Warren Buffett wants more small-business aid, less income inequality, and a robust economic recovery. He'll be happy to have Janet Yellen as treasury secretary
Warren Buffettis likely pleased that President-elect Joe Bidenintends to appoint Janet Yellenas treasury secretary.
- The billionaire investor and Berkshire Hathaway CEO praised the former
Federal Reservechief in 2014, and will likely support her efforts to stimulate the US economy, boost employment, and combat income inequality.
- "I think that the new administration will act promptly to extend help to small businesses," Buffett said at a private event last week.
- On the other hand, Yellen criticized and slapped restrictions on Wells Fargo, one of Berkshire's oldest holdings, while serving as the Fed's boss.
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Warren Buffett may be celebrating President-elect Joe Biden's plan to appoint Janet Yellen as treasury secretary.The famed investor and Berkshire Hathaway CEO praised Yellen soon after she took over as Federal Reserve chair in 2014.
Buffett is likely to be supportive of her efforts. During a small-business event last week, he lauded the Fed for moving quickly to shore up
Buffett, who has pledged to donate more than 99% of his money to charitable causes, has also bemoaned the wealth gap. He proposed a more generous earned-income tax credit and higher taxes on the super rich as possible solutions earlier this year.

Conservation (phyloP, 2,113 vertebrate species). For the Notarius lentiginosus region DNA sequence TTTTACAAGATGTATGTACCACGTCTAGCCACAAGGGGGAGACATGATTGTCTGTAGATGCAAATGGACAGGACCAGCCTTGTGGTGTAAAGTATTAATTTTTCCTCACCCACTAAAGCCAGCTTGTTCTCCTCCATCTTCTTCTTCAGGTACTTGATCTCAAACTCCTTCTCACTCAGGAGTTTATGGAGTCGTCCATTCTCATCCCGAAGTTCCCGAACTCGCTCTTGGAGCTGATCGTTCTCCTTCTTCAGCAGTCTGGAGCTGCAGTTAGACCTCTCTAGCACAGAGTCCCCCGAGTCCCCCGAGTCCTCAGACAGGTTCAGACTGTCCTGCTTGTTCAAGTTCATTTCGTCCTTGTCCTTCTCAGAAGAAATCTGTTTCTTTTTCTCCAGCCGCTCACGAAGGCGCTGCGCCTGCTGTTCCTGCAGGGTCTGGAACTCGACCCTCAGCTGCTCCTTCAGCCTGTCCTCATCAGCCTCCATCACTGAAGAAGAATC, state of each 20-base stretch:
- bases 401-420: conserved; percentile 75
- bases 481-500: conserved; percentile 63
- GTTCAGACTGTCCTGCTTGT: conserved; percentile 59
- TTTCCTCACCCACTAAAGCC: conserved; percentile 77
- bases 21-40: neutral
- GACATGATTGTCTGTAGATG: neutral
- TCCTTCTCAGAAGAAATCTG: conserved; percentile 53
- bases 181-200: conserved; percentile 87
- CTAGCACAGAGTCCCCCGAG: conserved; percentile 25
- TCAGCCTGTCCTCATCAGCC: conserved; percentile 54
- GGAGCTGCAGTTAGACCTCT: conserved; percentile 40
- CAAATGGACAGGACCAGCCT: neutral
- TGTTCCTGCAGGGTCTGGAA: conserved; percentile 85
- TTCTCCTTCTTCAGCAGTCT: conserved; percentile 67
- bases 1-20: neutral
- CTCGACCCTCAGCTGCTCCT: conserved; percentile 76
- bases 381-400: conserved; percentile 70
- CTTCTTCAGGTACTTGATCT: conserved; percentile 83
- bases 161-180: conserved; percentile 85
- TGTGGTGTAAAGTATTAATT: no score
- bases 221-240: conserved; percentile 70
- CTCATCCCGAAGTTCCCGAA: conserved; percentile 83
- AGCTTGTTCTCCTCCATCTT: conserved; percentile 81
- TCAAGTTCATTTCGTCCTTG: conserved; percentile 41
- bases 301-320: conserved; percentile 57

One point of tension between Buffett and Yellen could be her past targeting of Wells Fargo, one of Berkshire's oldest holdings.As Fed chair, she slammed the bank's fake-accounts scandal as "egregious and unacceptable" in a news conference in 2017. She proceeded to slap an asset cap on Wells Fargo in February 2018, preventing it from expanding until it improves its governance and compliance with banking regulations.
Buffett's company has been a Wells Fargo shareholder for more than 30 years. It owned more than 13% of the bank in 1994, and held more than 500 million shares worth north of $27 billion in 2016. However, it slashed its holding to fewer than 130 million shares, worth less than $3 billion, in the third quarter of this year.Yellen's restrictions may well have factored into Berkshire's decision to sell the bulk of its position. However, Buffett has also criticized Wells Fargo's handling of the scandal, and now owns a far smaller stake in the bank, so he's unlikely to bear a grudge.
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